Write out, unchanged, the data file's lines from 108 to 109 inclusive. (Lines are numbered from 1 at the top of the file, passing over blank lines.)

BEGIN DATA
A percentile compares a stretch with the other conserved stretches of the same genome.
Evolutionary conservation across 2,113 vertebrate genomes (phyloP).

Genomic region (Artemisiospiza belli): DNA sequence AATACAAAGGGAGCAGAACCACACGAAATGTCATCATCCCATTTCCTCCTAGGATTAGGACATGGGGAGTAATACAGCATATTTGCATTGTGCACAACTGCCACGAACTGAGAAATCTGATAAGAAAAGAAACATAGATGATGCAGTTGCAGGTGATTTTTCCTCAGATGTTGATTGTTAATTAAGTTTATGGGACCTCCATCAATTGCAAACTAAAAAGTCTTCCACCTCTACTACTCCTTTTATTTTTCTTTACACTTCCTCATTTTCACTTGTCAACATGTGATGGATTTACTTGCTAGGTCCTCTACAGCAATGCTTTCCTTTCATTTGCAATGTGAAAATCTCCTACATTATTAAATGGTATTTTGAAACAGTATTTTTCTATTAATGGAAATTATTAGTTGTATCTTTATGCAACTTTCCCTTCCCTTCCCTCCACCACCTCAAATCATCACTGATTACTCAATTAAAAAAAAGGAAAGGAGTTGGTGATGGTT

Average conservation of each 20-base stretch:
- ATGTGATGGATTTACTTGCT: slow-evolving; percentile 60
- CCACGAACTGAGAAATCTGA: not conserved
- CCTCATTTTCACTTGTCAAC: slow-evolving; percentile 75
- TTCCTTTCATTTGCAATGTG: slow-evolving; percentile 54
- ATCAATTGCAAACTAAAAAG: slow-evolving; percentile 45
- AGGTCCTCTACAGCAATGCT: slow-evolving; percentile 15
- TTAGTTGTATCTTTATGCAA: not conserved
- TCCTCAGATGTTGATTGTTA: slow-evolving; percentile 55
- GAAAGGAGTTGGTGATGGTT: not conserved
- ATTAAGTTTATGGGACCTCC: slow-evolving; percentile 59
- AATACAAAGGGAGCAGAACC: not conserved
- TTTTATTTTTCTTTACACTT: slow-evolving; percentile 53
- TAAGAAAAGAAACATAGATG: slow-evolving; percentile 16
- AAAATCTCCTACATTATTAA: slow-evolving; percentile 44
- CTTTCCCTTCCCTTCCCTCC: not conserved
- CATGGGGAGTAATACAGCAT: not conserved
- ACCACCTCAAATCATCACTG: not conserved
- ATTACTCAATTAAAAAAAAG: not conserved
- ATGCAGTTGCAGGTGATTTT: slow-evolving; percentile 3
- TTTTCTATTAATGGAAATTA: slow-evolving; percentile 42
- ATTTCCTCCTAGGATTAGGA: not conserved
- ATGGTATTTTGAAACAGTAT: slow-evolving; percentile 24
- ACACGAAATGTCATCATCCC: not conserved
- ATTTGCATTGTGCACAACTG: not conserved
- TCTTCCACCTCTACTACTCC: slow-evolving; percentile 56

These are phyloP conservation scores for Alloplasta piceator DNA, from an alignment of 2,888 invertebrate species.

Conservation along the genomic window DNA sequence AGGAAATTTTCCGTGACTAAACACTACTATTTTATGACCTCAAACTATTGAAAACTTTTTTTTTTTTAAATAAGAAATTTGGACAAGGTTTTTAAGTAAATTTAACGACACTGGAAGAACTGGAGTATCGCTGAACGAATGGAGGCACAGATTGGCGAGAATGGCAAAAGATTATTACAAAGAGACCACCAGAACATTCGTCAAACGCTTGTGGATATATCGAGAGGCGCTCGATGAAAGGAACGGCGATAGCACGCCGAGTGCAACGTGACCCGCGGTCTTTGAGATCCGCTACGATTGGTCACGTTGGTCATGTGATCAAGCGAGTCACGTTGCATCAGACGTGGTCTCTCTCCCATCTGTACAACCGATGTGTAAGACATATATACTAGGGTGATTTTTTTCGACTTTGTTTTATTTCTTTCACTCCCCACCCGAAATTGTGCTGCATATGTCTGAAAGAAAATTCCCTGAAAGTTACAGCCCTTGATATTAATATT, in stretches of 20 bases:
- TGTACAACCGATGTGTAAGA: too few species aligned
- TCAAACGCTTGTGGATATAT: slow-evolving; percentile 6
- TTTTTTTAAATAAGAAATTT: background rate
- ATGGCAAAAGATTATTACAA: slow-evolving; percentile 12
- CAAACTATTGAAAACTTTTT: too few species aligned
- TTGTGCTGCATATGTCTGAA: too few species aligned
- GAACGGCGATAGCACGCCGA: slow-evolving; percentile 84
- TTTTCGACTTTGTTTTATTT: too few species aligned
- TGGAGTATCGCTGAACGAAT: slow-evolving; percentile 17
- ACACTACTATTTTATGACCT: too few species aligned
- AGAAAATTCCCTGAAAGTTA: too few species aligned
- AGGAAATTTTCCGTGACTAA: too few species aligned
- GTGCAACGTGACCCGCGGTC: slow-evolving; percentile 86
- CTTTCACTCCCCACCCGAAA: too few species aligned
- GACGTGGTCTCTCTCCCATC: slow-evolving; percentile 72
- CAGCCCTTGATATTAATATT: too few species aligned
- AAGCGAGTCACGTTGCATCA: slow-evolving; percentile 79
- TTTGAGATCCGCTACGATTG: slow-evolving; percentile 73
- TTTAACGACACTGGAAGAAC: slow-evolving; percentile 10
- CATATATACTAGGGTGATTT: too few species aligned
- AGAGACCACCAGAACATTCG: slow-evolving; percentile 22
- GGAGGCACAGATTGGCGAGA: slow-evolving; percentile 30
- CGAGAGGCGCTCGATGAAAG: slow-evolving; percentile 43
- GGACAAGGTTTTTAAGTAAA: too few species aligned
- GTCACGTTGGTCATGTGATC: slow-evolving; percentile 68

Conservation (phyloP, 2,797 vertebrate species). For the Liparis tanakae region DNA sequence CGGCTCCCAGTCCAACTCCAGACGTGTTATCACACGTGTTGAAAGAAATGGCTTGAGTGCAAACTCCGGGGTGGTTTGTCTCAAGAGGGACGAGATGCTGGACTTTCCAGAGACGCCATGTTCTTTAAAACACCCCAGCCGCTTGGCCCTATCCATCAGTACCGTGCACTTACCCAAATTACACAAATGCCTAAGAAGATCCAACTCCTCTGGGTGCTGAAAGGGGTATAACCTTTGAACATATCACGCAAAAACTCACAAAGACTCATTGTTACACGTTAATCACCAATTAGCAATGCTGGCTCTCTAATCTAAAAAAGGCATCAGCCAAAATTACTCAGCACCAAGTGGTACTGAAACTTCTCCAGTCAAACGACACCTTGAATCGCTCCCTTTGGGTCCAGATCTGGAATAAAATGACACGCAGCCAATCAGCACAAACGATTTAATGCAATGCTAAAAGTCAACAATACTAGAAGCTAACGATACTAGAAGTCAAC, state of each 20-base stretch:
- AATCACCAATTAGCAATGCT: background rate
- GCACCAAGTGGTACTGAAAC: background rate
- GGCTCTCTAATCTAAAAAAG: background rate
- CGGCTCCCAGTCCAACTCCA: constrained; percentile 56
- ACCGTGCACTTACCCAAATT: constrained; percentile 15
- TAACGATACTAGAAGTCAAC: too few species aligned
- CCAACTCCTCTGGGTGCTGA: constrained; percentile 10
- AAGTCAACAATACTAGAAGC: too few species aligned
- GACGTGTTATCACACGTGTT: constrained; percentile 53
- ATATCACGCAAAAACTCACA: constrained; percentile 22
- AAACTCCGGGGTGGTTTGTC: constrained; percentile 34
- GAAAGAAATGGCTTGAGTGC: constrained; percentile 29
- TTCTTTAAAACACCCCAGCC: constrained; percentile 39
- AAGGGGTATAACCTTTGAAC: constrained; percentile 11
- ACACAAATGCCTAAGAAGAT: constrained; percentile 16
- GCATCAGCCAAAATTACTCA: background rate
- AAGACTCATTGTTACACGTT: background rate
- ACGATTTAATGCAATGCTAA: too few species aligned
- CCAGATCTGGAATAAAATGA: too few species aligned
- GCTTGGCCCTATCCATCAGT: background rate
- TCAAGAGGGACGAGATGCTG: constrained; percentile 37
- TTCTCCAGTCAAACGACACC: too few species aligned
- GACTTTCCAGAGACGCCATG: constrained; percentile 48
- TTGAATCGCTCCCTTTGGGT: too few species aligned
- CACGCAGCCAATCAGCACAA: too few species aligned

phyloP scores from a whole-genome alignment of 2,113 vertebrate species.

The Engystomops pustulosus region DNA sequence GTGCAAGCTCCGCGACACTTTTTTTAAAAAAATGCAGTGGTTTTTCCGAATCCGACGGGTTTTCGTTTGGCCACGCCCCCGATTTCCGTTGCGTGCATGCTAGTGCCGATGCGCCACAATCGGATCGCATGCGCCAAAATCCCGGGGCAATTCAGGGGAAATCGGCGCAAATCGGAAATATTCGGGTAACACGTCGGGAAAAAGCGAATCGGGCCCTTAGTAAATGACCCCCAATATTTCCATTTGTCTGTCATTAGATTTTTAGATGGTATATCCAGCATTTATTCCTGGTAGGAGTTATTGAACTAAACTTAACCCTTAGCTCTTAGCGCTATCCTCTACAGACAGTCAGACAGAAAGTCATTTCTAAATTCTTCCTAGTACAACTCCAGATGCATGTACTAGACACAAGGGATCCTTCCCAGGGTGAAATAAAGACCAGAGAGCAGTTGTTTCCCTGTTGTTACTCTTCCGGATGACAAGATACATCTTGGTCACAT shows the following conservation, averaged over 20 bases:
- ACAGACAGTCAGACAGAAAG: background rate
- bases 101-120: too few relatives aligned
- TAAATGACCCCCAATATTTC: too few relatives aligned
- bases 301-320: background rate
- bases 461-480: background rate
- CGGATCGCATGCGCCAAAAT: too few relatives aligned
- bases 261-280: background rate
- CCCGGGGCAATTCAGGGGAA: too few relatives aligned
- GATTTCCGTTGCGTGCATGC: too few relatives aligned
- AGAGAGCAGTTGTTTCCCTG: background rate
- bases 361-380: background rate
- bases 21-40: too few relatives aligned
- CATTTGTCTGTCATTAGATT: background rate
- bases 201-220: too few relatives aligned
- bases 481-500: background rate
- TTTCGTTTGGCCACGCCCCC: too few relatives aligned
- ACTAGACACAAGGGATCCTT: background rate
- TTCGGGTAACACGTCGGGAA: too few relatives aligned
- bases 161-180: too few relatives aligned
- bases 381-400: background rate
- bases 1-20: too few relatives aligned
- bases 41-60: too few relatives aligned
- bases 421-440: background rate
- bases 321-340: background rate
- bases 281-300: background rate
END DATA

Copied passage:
- bases 321-340: background rate
- bases 281-300: background rate